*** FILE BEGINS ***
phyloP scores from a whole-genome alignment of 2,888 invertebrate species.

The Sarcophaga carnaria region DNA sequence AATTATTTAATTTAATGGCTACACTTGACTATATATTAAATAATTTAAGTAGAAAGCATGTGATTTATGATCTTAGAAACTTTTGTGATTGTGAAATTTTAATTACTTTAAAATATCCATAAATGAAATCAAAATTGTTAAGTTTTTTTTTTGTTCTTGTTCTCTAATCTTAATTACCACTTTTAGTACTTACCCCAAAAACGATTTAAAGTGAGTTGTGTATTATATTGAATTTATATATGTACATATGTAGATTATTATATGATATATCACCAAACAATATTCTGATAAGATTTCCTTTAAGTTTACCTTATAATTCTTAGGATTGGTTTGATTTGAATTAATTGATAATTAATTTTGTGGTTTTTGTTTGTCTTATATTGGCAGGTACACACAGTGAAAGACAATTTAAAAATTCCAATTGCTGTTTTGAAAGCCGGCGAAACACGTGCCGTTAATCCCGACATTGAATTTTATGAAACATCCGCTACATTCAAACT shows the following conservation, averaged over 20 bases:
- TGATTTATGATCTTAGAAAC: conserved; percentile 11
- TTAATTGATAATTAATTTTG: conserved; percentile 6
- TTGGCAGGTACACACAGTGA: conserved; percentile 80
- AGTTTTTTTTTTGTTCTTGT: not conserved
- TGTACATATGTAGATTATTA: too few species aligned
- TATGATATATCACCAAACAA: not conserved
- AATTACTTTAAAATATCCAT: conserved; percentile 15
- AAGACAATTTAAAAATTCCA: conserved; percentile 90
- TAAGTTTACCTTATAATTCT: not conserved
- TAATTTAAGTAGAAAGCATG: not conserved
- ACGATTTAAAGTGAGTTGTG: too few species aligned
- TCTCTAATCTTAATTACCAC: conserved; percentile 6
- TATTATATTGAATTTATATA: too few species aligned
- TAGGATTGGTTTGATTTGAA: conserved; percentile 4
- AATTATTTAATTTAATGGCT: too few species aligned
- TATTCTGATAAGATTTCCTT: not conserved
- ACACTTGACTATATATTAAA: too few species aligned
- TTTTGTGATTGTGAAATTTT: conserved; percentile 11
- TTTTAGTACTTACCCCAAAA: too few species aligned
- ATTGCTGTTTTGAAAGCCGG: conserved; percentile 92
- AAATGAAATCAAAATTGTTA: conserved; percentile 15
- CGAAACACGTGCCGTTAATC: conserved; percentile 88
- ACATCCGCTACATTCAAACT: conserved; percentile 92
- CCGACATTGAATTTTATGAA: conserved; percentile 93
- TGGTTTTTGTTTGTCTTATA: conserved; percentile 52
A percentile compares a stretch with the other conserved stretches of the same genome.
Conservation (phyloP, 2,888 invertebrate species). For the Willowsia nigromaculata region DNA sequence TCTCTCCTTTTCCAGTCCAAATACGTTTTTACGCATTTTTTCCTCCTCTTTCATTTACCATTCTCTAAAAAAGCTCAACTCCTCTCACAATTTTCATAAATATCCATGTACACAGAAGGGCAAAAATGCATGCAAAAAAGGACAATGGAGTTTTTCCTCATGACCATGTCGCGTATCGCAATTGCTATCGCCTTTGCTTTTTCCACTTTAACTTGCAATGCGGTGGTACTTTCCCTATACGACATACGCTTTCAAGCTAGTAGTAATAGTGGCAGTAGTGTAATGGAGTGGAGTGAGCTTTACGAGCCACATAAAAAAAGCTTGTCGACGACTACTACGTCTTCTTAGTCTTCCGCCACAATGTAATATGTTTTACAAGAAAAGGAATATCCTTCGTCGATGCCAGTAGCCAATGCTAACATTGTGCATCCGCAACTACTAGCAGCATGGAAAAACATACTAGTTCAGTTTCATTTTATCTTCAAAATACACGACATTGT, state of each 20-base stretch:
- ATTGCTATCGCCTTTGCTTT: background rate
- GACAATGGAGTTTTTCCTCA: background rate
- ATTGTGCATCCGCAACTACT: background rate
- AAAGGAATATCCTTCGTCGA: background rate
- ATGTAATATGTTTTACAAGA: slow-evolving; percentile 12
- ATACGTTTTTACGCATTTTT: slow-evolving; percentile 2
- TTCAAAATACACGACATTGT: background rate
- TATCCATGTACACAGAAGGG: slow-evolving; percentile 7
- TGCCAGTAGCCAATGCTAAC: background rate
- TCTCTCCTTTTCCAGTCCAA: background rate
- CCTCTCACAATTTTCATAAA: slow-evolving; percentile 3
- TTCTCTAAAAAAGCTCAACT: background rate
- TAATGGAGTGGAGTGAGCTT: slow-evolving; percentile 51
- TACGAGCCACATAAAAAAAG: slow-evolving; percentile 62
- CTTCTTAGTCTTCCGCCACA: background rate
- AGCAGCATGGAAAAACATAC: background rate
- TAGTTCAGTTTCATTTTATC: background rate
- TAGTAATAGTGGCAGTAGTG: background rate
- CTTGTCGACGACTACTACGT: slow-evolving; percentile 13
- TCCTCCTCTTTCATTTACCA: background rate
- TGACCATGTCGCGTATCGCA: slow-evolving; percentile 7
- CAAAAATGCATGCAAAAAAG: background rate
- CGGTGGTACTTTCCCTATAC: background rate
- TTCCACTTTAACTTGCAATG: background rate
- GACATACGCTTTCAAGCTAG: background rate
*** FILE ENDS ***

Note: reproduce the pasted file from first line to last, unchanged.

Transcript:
phyloP scores from a whole-genome alignment of 2,888 invertebrate species.

The Sarcophaga carnaria region DNA sequence AATTATTTAATTTAATGGCTACACTTGACTATATATTAAATAATTTAAGTAGAAAGCATGTGATTTATGATCTTAGAAACTTTTGTGATTGTGAAATTTTAATTACTTTAAAATATCCATAAATGAAATCAAAATTGTTAAGTTTTTTTTTTGTTCTTGTTCTCTAATCTTAATTACCACTTTTAGTACTTACCCCAAAAACGATTTAAAGTGAGTTGTGTATTATATTGAATTTATATATGTACATATGTAGATTATTATATGATATATCACCAAACAATATTCTGATAAGATTTCCTTTAAGTTTACCTTATAATTCTTAGGATTGGTTTGATTTGAATTAATTGATAATTAATTTTGTGGTTTTTGTTTGTCTTATATTGGCAGGTACACACAGTGAAAGACAATTTAAAAATTCCAATTGCTGTTTTGAAAGCCGGCGAAACACGTGCCGTTAATCCCGACATTGAATTTTATGAAACATCCGCTACATTCAAACT shows the following conservation, averaged over 20 bases:
- TGATTTATGATCTTAGAAAC: conserved; percentile 11
- TTAATTGATAATTAATTTTG: conserved; percentile 6
- TTGGCAGGTACACACAGTGA: conserved; percentile 80
- AGTTTTTTTTTTGTTCTTGT: not conserved
- TGTACATATGTAGATTATTA: too few species aligned
- TATGATATATCACCAAACAA: not conserved
- AATTACTTTAAAATATCCAT: conserved; percentile 15
- AAGACAATTTAAAAATTCCA: conserved; percentile 90
- TAAGTTTACCTTATAATTCT: not conserved
- TAATTTAAGTAGAAAGCATG: not conserved
- ACGATTTAAAGTGAGTTGTG: too few species aligned
- TCTCTAATCTTAATTACCAC: conserved; percentile 6
- TATTATATTGAATTTATATA: too few species aligned
- TAGGATTGGTTTGATTTGAA: conserved; percentile 4
- AATTATTTAATTTAATGGCT: too few species aligned
- TATTCTGATAAGATTTCCTT: not conserved
- ACACTTGACTATATATTAAA: too few species aligned
- TTTTGTGATTGTGAAATTTT: conserved; percentile 11
- TTTTAGTACTTACCCCAAAA: too few species aligned
- ATTGCTGTTTTGAAAGCCGG: conserved; percentile 92
- AAATGAAATCAAAATTGTTA: conserved; percentile 15
- CGAAACACGTGCCGTTAATC: conserved; percentile 88
- ACATCCGCTACATTCAAACT: conserved; percentile 92
- CCGACATTGAATTTTATGAA: conserved; percentile 93
- TGGTTTTTGTTTGTCTTATA: conserved; percentile 52
A percentile compares a stretch with the other conserved stretches of the same genome.
Conservation (phyloP, 2,888 invertebrate species). For the Willowsia nigromaculata region DNA sequence TCTCTCCTTTTCCAGTCCAAATACGTTTTTACGCATTTTTTCCTCCTCTTTCATTTACCATTCTCTAAAAAAGCTCAACTCCTCTCACAATTTTCATAAATATCCATGTACACAGAAGGGCAAAAATGCATGCAAAAAAGGACAATGGAGTTTTTCCTCATGACCATGTCGCGTATCGCAATTGCTATCGCCTTTGCTTTTTCCACTTTAACTTGCAATGCGGTGGTACTTTCCCTATACGACATACGCTTTCAAGCTAGTAGTAATAGTGGCAGTAGTGTAATGGAGTGGAGTGAGCTTTACGAGCCACATAAAAAAAGCTTGTCGACGACTACTACGTCTTCTTAGTCTTCCGCCACAATGTAATATGTTTTACAAGAAAAGGAATATCCTTCGTCGATGCCAGTAGCCAATGCTAACATTGTGCATCCGCAACTACTAGCAGCATGGAAAAACATACTAGTTCAGTTTCATTTTATCTTCAAAATACACGACATTGT, state of each 20-base stretch:
- ATTGCTATCGCCTTTGCTTT: background rate
- GACAATGGAGTTTTTCCTCA: background rate
- ATTGTGCATCCGCAACTACT: background rate
- AAAGGAATATCCTTCGTCGA: background rate
- ATGTAATATGTTTTACAAGA: slow-evolving; percentile 12
- ATACGTTTTTACGCATTTTT: slow-evolving; percentile 2
- TTCAAAATACACGACATTGT: background rate
- TATCCATGTACACAGAAGGG: slow-evolving; percentile 7
- TGCCAGTAGCCAATGCTAAC: background rate
- TCTCTCCTTTTCCAGTCCAA: background rate
- CCTCTCACAATTTTCATAAA: slow-evolving; percentile 3
- TTCTCTAAAAAAGCTCAACT: background rate
- TAATGGAGTGGAGTGAGCTT: slow-evolving; percentile 51
- TACGAGCCACATAAAAAAAG: slow-evolving; percentile 62
- CTTCTTAGTCTTCCGCCACA: background rate
- AGCAGCATGGAAAAACATAC: background rate
- TAGTTCAGTTTCATTTTATC: background rate
- TAGTAATAGTGGCAGTAGTG: background rate
- CTTGTCGACGACTACTACGT: slow-evolving; percentile 13
- TCCTCCTCTTTCATTTACCA: background rate
- TGACCATGTCGCGTATCGCA: slow-evolving; percentile 7
- CAAAAATGCATGCAAAAAAG: background rate
- CGGTGGTACTTTCCCTATAC: background rate
- TTCCACTTTAACTTGCAATG: background rate
- GACATACGCTTTCAAGCTAG: background rate